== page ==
Efficacy of Over the Scope Clips in Management of High-risk Gastrointestinal Bleeding.Brandler J, Buttar N, Baruah A, Zeb M, Mehfooz A, Pophali P, Song LWK, AbuDayyeh B, Gostout C, Mara K, Dierkhising R. Clin Gastroenterol Hepatol. 2017 Jul 26 [Epub ahead of print]
BACKGROUND & AIMS:Standard endoscopic therapies do not control bleeding or produce complications in as many as 20% of patients with non-variceal gastrointestinal bleeding. Most bleeding comes from ulcers with characteristics such as high-risk vascular territories and/or large vessels. We evaluated the efficacy of using over the scope clips (OTSCs) as primary or rescue therapy for patients with bleeding from lesions that have a high-risk for adverse outcomes.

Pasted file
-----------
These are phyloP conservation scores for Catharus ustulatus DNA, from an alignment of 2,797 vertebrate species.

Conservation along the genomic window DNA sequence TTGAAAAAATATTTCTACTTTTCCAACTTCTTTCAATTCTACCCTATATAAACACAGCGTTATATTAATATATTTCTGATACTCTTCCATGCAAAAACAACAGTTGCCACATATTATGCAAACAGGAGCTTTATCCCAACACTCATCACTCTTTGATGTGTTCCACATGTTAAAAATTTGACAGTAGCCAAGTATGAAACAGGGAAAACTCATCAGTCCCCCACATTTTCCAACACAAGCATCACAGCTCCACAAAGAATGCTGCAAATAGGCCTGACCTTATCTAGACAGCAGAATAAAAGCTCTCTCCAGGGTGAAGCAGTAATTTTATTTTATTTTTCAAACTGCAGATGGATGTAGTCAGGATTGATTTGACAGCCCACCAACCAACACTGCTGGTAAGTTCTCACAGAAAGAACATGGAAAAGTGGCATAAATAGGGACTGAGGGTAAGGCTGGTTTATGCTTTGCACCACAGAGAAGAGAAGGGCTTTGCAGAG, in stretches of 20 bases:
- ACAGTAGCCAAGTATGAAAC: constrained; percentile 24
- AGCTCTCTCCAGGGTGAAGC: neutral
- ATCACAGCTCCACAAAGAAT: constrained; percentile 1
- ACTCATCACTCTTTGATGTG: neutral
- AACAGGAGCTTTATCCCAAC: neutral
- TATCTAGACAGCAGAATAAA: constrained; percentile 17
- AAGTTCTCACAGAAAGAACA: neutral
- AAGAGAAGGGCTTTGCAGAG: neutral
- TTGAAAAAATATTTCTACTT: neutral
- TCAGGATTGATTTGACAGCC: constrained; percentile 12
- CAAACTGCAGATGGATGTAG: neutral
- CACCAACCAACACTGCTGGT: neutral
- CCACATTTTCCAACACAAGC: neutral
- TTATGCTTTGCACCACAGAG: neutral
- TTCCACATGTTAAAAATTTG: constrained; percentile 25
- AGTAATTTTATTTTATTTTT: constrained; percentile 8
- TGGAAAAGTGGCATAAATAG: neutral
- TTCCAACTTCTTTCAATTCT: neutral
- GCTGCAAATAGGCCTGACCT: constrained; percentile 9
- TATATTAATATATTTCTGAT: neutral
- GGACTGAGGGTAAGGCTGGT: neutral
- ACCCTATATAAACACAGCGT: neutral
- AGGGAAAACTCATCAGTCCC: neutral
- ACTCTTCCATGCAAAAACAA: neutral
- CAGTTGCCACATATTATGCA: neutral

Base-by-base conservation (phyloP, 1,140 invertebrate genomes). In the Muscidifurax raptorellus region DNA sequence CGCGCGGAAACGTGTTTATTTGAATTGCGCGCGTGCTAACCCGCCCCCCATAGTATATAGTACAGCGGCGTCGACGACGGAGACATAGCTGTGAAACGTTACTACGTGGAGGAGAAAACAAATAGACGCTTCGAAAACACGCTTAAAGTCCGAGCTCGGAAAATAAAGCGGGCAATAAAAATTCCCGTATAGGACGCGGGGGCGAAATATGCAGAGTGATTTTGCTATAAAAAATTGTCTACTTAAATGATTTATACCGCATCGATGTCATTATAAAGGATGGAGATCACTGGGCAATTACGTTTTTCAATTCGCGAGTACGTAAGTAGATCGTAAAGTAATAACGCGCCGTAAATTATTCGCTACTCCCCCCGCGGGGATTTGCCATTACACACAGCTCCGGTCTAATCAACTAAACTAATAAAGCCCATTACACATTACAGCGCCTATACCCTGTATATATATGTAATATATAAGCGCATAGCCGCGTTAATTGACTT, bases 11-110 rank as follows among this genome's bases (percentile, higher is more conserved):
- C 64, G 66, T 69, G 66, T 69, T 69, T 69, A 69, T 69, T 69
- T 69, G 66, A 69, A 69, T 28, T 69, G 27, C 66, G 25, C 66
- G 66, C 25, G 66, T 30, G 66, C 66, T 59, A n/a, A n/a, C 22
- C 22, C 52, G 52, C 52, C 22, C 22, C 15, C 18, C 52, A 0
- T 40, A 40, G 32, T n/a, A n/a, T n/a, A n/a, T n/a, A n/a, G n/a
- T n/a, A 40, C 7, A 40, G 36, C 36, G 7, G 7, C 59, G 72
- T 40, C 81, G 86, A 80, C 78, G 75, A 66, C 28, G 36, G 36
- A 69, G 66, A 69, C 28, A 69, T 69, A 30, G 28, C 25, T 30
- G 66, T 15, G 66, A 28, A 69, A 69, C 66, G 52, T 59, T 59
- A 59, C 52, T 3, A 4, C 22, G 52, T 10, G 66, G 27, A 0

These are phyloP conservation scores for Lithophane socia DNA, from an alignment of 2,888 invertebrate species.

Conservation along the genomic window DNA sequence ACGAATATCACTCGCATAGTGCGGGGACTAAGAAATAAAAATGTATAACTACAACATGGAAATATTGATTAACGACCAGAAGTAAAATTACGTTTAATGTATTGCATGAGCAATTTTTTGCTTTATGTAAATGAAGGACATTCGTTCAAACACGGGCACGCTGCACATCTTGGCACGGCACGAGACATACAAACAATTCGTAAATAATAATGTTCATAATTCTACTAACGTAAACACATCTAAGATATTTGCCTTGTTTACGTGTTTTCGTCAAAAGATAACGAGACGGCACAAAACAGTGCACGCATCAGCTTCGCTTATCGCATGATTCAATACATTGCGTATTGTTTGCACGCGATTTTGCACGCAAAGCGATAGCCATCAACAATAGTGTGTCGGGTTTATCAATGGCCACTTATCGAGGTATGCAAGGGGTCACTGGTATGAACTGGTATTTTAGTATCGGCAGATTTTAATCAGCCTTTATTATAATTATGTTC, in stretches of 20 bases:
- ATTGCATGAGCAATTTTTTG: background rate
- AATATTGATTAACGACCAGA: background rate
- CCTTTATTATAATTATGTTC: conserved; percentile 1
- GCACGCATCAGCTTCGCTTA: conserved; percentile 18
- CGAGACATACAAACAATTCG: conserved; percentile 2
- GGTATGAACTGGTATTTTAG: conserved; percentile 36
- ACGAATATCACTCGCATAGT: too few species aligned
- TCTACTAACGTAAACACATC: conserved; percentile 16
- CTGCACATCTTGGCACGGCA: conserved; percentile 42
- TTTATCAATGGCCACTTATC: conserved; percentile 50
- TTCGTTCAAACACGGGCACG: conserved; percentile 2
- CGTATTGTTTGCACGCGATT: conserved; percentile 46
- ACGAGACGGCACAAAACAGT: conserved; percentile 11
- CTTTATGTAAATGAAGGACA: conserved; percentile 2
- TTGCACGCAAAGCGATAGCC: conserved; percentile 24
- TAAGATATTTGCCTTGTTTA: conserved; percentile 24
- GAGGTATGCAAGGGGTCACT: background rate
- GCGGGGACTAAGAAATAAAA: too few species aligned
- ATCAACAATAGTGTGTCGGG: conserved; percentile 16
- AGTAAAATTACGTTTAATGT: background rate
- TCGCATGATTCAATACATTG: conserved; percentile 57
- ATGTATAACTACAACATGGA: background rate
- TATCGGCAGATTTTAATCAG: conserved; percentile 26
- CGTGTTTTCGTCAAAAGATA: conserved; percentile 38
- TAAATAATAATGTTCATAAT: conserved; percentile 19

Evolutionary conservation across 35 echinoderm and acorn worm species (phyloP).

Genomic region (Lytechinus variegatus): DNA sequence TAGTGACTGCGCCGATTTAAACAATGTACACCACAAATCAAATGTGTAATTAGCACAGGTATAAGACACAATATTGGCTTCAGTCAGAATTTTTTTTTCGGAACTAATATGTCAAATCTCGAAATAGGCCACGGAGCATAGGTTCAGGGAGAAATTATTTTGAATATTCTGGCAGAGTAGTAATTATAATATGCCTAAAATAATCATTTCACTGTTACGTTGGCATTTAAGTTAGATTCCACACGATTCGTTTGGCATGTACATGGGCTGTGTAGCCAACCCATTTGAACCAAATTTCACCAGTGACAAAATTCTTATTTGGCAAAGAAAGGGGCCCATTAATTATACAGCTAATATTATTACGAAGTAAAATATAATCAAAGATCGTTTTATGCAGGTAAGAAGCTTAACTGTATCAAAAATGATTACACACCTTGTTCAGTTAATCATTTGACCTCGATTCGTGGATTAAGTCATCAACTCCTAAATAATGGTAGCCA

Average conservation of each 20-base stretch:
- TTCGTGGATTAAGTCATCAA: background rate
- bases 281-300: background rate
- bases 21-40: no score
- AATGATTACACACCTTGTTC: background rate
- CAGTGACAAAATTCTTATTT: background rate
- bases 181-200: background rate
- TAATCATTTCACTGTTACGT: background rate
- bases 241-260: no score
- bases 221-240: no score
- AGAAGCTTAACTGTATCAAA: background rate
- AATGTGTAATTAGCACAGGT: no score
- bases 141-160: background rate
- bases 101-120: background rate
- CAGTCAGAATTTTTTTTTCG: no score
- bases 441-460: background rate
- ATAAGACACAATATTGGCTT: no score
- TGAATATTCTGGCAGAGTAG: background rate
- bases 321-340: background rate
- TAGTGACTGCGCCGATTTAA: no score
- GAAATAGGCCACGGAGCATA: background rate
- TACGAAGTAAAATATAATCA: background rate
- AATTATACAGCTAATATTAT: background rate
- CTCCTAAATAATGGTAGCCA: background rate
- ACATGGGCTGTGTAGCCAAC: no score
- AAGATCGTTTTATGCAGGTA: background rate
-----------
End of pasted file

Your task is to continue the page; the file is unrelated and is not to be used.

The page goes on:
METHODS:We performed a retrospective analysis of data from 67 patients with gastrointestinal bleeding from high-risk lesions who were treated with OTSC as primary (n=49) or rescue therapy (n=18) at a quaternary center, from December 2011 through February 2015. The definition of high-risk lesions was those situated in area of a major artery and greater than 2 mm in diameter and/or a deep penetrating, excavated, fibrotic ulcer with high risk stigmata, where a perforation could not be ruled out or thermal therapy would cause perforation, or those that could not be treated by standard endoscopy. Clinical severity was determined based on Rockall score and modified Blatchford score. Our primary outcome was incidence of re-bleeding within 30 days after OTSC placement. We assessed risk factors for re-bleeding using univariate hazard models followed by multivariable analysis.RESULTS:Of the 67 patients, 47 (70.1%) remained free of re-bleeding at 30 days after OTSC placement. We found no difference in proportions of patients with re-bleeding who received primary or rescue therapy (hazard ratio, 0.639; 95% CI, 0.084-4.860; P=.6653). Only 9 re-bleeding events were clearly linked to OTSC and required intervention, indicating an OTSC success rate of 81.3%. We found no significant associations between re-bleeding and clinical scores. However, on multivariable analysis, patients with coronary artery disease had a higher risk of re-bleeding after OTSC independent of international normalized ratio and anti-platelet use (hazard ratio, 7.30; P=.0002).CONCLUSION:In a retrospective analysis of 67 patients with bleeding from high-risk gastrointestinal lesions, we found OTSC to prevent re-bleeding in more than 80% of cases. In the past, these lesions were treated with surgical or radiologic interventions. Patients with coronary artery disease have an increased risk of re-bleeding after OTSC, suggesting the need for escalated therapies.